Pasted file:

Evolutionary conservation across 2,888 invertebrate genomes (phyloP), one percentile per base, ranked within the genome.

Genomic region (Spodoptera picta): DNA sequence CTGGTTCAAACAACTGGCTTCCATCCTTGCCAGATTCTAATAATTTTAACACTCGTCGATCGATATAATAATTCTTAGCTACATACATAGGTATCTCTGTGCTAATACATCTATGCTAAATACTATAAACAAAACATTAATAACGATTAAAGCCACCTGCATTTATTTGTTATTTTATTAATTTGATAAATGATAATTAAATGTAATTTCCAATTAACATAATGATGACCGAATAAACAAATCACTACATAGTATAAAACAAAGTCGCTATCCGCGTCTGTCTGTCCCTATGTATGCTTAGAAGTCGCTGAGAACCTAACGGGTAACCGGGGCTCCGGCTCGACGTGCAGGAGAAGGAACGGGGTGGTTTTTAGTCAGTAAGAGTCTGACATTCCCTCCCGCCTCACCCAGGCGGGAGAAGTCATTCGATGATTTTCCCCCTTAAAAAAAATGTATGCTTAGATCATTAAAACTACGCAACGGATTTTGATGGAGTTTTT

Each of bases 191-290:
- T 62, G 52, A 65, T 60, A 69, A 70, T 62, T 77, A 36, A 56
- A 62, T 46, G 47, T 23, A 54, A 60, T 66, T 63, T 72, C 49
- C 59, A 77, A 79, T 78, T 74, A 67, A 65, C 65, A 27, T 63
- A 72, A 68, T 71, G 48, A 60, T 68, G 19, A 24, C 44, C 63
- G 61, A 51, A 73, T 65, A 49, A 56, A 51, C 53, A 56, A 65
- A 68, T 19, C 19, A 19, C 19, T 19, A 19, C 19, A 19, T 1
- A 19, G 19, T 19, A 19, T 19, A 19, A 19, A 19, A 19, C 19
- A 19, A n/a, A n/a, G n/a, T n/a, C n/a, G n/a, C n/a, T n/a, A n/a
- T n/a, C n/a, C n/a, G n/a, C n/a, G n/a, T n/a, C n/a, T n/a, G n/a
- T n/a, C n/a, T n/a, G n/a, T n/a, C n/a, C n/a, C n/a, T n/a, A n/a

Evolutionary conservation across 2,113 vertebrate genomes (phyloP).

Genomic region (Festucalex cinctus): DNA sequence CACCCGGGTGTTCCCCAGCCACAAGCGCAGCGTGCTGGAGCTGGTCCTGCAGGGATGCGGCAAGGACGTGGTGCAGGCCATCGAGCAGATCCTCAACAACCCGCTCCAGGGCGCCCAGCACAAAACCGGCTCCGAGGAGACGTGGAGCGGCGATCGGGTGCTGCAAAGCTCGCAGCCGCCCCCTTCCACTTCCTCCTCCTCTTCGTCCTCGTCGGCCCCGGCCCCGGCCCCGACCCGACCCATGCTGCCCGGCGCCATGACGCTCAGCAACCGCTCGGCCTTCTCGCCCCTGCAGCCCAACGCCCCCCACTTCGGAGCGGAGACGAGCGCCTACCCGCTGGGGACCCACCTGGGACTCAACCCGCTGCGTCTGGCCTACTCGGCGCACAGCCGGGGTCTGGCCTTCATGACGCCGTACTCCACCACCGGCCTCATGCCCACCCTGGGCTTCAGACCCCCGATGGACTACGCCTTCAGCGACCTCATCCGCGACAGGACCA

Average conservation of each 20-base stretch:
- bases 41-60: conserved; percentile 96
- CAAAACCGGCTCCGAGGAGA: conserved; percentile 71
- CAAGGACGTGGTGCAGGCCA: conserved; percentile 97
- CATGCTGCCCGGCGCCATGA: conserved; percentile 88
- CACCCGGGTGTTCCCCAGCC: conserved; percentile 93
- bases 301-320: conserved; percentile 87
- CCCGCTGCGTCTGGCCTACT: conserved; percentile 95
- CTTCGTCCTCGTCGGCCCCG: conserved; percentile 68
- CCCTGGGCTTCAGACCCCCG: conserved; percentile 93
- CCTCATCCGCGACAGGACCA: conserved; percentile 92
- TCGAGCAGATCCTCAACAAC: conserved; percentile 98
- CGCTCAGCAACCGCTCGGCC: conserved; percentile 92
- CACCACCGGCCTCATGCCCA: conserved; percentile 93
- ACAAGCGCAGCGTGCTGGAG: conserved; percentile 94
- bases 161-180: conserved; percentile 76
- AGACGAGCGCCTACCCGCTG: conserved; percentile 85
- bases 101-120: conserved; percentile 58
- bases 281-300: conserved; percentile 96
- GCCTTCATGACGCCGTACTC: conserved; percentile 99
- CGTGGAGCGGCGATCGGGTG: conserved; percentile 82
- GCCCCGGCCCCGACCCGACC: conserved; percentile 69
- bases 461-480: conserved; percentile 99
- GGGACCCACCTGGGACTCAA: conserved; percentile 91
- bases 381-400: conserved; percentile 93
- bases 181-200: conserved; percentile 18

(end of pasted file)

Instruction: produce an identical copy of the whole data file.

Evolutionary conservation across 2,888 invertebrate genomes (phyloP), one percentile per base, ranked within the genome.

Genomic region (Spodoptera picta): DNA sequence CTGGTTCAAACAACTGGCTTCCATCCTTGCCAGATTCTAATAATTTTAACACTCGTCGATCGATATAATAATTCTTAGCTACATACATAGGTATCTCTGTGCTAATACATCTATGCTAAATACTATAAACAAAACATTAATAACGATTAAAGCCACCTGCATTTATTTGTTATTTTATTAATTTGATAAATGATAATTAAATGTAATTTCCAATTAACATAATGATGACCGAATAAACAAATCACTACATAGTATAAAACAAAGTCGCTATCCGCGTCTGTCTGTCCCTATGTATGCTTAGAAGTCGCTGAGAACCTAACGGGTAACCGGGGCTCCGGCTCGACGTGCAGGAGAAGGAACGGGGTGGTTTTTAGTCAGTAAGAGTCTGACATTCCCTCCCGCCTCACCCAGGCGGGAGAAGTCATTCGATGATTTTCCCCCTTAAAAAAAATGTATGCTTAGATCATTAAAACTACGCAACGGATTTTGATGGAGTTTTT

Each of bases 191-290:
- T 62, G 52, A 65, T 60, A 69, A 70, T 62, T 77, A 36, A 56
- A 62, T 46, G 47, T 23, A 54, A 60, T 66, T 63, T 72, C 49
- C 59, A 77, A 79, T 78, T 74, A 67, A 65, C 65, A 27, T 63
- A 72, A 68, T 71, G 48, A 60, T 68, G 19, A 24, C 44, C 63
- G 61, A 51, A 73, T 65, A 49, A 56, A 51, C 53, A 56, A 65
- A 68, T 19, C 19, A 19, C 19, T 19, A 19, C 19, A 19, T 1
- A 19, G 19, T 19, A 19, T 19, A 19, A 19, A 19, A 19, C 19
- A 19, A n/a, A n/a, G n/a, T n/a, C n/a, G n/a, C n/a, T n/a, A n/a
- T n/a, C n/a, C n/a, G n/a, C n/a, G n/a, T n/a, C n/a, T n/a, G n/a
- T n/a, C n/a, T n/a, G n/a, T n/a, C n/a, C n/a, C n/a, T n/a, A n/a

Evolutionary conservation across 2,113 vertebrate genomes (phyloP).

Genomic region (Festucalex cinctus): DNA sequence CACCCGGGTGTTCCCCAGCCACAAGCGCAGCGTGCTGGAGCTGGTCCTGCAGGGATGCGGCAAGGACGTGGTGCAGGCCATCGAGCAGATCCTCAACAACCCGCTCCAGGGCGCCCAGCACAAAACCGGCTCCGAGGAGACGTGGAGCGGCGATCGGGTGCTGCAAAGCTCGCAGCCGCCCCCTTCCACTTCCTCCTCCTCTTCGTCCTCGTCGGCCCCGGCCCCGGCCCCGACCCGACCCATGCTGCCCGGCGCCATGACGCTCAGCAACCGCTCGGCCTTCTCGCCCCTGCAGCCCAACGCCCCCCACTTCGGAGCGGAGACGAGCGCCTACCCGCTGGGGACCCACCTGGGACTCAACCCGCTGCGTCTGGCCTACTCGGCGCACAGCCGGGGTCTGGCCTTCATGACGCCGTACTCCACCACCGGCCTCATGCCCACCCTGGGCTTCAGACCCCCGATGGACTACGCCTTCAGCGACCTCATCCGCGACAGGACCA

Average conservation of each 20-base stretch:
- bases 41-60: conserved; percentile 96
- CAAAACCGGCTCCGAGGAGA: conserved; percentile 71
- CAAGGACGTGGTGCAGGCCA: conserved; percentile 97
- CATGCTGCCCGGCGCCATGA: conserved; percentile 88
- CACCCGGGTGTTCCCCAGCC: conserved; percentile 93
- bases 301-320: conserved; percentile 87
- CCCGCTGCGTCTGGCCTACT: conserved; percentile 95
- CTTCGTCCTCGTCGGCCCCG: conserved; percentile 68
- CCCTGGGCTTCAGACCCCCG: conserved; percentile 93
- CCTCATCCGCGACAGGACCA: conserved; percentile 92
- TCGAGCAGATCCTCAACAAC: conserved; percentile 98
- CGCTCAGCAACCGCTCGGCC: conserved; percentile 92
- CACCACCGGCCTCATGCCCA: conserved; percentile 93
- ACAAGCGCAGCGTGCTGGAG: conserved; percentile 94
- bases 161-180: conserved; percentile 76
- AGACGAGCGCCTACCCGCTG: conserved; percentile 85
- bases 101-120: conserved; percentile 58
- bases 281-300: conserved; percentile 96
- GCCTTCATGACGCCGTACTC: conserved; percentile 99
- CGTGGAGCGGCGATCGGGTG: conserved; percentile 82
- GCCCCGGCCCCGACCCGACC: conserved; percentile 69
- bases 461-480: conserved; percentile 99
- GGGACCCACCTGGGACTCAA: conserved; percentile 91
- bases 381-400: conserved; percentile 93
- bases 181-200: conserved; percentile 18